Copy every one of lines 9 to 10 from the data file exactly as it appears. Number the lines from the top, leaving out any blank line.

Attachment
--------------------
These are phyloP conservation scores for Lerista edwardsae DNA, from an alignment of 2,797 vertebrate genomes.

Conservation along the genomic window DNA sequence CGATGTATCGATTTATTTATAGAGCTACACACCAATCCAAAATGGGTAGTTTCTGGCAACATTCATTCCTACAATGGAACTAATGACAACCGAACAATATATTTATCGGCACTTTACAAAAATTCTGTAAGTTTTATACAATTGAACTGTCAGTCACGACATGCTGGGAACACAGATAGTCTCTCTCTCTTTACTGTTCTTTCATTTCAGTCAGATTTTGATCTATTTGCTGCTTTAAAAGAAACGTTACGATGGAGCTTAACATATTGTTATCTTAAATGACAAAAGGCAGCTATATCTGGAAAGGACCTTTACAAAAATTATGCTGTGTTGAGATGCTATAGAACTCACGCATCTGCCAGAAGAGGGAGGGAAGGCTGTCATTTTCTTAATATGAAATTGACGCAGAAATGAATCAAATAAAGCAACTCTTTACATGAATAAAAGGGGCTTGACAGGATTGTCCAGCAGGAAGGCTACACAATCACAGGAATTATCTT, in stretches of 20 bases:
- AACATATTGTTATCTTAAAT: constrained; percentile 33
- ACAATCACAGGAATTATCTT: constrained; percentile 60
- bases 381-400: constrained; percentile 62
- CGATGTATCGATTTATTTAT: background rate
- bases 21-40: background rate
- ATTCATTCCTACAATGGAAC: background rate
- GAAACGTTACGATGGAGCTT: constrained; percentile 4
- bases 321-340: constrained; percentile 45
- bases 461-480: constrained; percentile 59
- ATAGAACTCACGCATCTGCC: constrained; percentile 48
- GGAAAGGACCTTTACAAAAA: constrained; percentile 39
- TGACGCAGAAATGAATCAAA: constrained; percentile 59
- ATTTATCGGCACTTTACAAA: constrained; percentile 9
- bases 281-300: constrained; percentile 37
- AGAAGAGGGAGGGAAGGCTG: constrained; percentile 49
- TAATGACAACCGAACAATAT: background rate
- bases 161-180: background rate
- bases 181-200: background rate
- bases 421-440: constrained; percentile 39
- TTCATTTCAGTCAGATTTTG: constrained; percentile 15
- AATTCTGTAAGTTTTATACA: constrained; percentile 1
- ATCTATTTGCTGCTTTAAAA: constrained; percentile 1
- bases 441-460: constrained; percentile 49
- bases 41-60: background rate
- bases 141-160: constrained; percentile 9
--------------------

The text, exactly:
- GAAACGTTACGATGGAGCTT: constrained; percentile 4
- bases 321-340: constrained; percentile 45